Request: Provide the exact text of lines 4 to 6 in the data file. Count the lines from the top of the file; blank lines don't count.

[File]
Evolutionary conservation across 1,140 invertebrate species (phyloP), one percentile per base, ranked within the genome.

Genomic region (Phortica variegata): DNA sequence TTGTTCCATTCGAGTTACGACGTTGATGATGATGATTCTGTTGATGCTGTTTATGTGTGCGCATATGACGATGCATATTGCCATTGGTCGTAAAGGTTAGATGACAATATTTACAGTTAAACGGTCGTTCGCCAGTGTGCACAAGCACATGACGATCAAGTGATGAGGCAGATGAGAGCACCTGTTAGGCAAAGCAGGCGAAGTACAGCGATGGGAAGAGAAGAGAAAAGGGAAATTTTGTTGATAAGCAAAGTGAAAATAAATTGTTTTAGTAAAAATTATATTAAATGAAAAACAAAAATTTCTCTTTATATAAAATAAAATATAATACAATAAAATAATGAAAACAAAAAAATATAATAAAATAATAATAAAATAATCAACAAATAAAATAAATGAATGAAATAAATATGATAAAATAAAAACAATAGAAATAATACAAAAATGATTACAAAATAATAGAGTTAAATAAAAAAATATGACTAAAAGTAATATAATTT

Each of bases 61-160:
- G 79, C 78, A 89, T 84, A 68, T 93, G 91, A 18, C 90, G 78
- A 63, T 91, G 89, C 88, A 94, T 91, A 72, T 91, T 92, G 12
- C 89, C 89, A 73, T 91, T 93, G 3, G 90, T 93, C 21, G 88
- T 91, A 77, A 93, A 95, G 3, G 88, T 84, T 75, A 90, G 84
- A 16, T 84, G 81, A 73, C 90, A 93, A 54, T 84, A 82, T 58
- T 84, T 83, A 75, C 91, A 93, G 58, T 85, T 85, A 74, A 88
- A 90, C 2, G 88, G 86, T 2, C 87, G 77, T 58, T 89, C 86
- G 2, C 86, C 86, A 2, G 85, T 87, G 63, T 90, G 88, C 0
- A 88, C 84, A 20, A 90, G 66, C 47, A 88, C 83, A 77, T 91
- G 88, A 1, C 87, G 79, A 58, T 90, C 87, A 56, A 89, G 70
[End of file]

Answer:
- G 79, C 78, A 89, T 84, A 68, T 93, G 91, A 18, C 90, G 78
- A 63, T 91, G 89, C 88, A 94, T 91, A 72, T 91, T 92, G 12
- C 89, C 89, A 73, T 91, T 93, G 3, G 90, T 93, C 21, G 88